While at a doctor’s appointment last week, I was advised to head to a health fair for a routine blood screening to check my cholesterol levels. Getting past the fact that I do not give blood easily, I thought it seemed a bit hasty to have my cholesterol checked at my age. I am, after all, only 22. The following day my grandmother was treated for a blocked carotid artery. Her procedure was seemingly fast, but far from painless.  She recovered in about four to five days, but still has to walk around with a five-inch long cut on her neck as a reminder of the surgery. After the realization that this could someday be me had set in, I started digging up as much information on the subject as possible.

“Cholesterol comes from two sources: your body and food. Your liver and other cells in your body make about 75 percent of blood cholesterol. The other 25 percent comes from the foods you eat. Cholesterol is only found in animal products.”

According to the American Heart Association website, there are two types of cholesterol. The first is HDL, or the “good” cholesterol. A healthy level of HDL may also protect against heart attack and stroke, while low levels of HDL (less than 40 mg/dL for men and less than 50 mg/dL for women) have been shown to increase the risk of heart disease. The second and “bad”  kind of cholesterol is LDL. When too much of this kind circulates, it can clog arteries. This is why it is important to keep a healthy level of HDL, because it is what helps keep the LDL levels down.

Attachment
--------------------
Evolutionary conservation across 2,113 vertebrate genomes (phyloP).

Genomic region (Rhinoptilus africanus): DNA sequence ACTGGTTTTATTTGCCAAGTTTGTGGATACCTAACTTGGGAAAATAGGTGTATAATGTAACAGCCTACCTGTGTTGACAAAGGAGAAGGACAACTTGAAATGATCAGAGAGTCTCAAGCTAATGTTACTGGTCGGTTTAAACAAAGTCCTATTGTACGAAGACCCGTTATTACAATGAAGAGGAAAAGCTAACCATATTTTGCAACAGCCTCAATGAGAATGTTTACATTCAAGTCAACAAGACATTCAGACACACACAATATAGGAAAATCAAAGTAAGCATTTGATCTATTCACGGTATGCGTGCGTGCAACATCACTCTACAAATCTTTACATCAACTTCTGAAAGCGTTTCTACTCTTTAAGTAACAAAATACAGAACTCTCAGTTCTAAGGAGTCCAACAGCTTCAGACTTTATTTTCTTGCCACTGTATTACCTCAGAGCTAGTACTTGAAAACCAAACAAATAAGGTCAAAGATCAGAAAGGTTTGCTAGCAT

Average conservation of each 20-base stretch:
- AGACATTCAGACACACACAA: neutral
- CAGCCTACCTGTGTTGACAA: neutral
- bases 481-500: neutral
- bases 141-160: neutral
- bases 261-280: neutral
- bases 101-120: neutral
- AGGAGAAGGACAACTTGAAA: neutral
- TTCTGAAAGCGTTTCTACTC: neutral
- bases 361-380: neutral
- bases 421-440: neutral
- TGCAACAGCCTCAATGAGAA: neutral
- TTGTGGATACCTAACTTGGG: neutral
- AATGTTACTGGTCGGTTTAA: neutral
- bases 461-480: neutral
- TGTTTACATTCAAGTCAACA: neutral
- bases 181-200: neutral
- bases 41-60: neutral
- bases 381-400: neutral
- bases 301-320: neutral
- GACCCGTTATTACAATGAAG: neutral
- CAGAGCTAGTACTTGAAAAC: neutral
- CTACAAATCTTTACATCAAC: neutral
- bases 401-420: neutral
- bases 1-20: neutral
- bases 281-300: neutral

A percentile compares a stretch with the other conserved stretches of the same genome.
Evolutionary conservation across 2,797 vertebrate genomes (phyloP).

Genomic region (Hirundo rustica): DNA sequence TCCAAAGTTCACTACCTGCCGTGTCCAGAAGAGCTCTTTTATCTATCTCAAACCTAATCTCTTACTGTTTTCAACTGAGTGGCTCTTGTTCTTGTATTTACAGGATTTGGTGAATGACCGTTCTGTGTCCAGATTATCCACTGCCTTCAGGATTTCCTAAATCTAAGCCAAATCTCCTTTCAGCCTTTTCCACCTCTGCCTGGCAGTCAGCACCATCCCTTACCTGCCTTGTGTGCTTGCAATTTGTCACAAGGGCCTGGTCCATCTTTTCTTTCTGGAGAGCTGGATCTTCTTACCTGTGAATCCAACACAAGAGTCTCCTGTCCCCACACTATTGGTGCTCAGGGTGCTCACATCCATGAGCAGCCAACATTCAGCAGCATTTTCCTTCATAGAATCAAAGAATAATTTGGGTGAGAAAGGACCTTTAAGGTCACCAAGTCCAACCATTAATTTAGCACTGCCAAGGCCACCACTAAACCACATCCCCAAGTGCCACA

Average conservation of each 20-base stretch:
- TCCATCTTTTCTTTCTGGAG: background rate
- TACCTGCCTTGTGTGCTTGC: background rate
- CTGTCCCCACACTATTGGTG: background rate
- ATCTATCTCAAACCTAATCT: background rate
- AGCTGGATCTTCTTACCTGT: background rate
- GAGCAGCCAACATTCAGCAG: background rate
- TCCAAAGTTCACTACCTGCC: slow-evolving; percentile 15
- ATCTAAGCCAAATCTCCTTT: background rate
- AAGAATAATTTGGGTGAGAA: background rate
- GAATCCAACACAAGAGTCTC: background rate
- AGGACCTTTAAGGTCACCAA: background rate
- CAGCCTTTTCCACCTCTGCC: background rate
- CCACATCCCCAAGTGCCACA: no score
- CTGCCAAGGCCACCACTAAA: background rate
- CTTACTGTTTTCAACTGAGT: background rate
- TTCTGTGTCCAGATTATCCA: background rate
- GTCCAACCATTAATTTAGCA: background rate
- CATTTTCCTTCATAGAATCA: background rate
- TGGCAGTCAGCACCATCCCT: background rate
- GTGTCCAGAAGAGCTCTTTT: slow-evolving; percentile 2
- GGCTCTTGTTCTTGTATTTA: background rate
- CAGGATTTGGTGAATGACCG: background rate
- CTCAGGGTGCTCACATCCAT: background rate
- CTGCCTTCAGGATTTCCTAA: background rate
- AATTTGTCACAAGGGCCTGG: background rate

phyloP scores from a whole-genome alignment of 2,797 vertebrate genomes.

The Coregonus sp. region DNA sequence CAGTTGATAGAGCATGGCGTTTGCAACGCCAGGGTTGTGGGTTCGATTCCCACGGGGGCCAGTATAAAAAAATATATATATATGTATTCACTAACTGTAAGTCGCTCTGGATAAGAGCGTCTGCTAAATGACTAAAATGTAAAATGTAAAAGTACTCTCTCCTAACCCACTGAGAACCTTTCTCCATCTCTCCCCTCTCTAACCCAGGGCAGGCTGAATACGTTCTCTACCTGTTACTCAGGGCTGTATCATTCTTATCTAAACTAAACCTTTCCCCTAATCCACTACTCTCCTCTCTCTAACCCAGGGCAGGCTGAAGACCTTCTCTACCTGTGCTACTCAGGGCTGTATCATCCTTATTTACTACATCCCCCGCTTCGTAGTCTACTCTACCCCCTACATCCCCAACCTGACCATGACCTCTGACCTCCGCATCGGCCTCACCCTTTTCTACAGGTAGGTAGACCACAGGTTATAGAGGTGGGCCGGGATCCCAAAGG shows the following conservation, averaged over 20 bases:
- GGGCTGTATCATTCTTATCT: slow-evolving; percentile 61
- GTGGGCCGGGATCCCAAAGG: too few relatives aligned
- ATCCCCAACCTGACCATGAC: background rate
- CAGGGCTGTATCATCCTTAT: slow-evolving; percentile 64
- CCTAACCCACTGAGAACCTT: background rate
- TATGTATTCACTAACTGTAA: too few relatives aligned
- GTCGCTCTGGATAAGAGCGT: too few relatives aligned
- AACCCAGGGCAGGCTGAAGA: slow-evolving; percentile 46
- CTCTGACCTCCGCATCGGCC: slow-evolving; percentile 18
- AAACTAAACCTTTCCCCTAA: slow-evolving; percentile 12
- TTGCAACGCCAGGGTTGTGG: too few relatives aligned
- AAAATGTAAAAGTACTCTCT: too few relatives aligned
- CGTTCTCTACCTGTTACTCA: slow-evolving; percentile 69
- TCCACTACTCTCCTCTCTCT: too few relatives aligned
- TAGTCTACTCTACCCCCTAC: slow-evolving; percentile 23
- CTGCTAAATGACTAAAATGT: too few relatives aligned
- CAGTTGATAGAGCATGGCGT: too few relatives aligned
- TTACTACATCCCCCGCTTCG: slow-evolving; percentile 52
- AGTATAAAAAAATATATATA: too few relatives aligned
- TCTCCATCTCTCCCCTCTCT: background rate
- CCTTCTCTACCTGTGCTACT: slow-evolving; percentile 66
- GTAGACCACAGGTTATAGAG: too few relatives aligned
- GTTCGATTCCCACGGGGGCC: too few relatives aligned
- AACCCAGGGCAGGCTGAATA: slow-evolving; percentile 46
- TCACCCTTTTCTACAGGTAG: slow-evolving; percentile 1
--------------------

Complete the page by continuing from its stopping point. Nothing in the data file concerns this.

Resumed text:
LDL cholesterol is produced naturally by the body, but many people inherit genes from their mother, father or even grandparents that cause them to make too much. Eating saturated fat, trans fats and dietary cholesterol also increases how much you have. If high blood cholesterol runs in your family, lifestyle modifications may not be enough to help lower your LDL blood cholesterol.

After I read that statement above, I realized that just because I was an active 22-year-old vegetarian who had never smoked, I wasn’t guaranteed an escape  from the risk of life threatening cholesterol levels. Now I’m definitely reconsidering having my cholesterol levels screened and hope to make others aware of the hidden dangers that lurk inside of us every day.

To ensure healthy levels of cholesterol, the American Heart Association recommends the following:

Lifestyle Changes

Your diet, weight, physical activity and exposure to tobacco smoke all affect your cholesterol level — and these factors may be controlled by: 

  • eating a heart-healthy diet,
  • enjoying regular physical activity, and
  • avoiding tobacco smoke.

Know Your Fats

Knowing which fats raise LDL cholesterol and which ones don’t is the first step in lowering your risk of heart disease.

Cooking for Lower Cholesterol

It’s not hard to whip up recipes that fit with the low-saturated-fat, low-cholesterol eating plan recommended by scientists to help you manage your blood cholesterol level and reduce your risk of heart disease and stroke.

Understand Drug Therapy Options

For some people, lifestyle changes alone aren’t enough to reach healthy cholesterol levels. Your doctor may prescribe medication.

Work with Your Doctor

It takes a team to develop and maintain a successful health program. You and your healthcare professionals each play an important role in maintaining and improving your heart health. Know how to talk with your doctor about your cholesterol levels and be sure you understand all instructions. Follow your plan carefully, especially when it comes to medication — it won’t work if you don’t take it as directed. And learn how to make diet and lifestyle changes easy and lasting.

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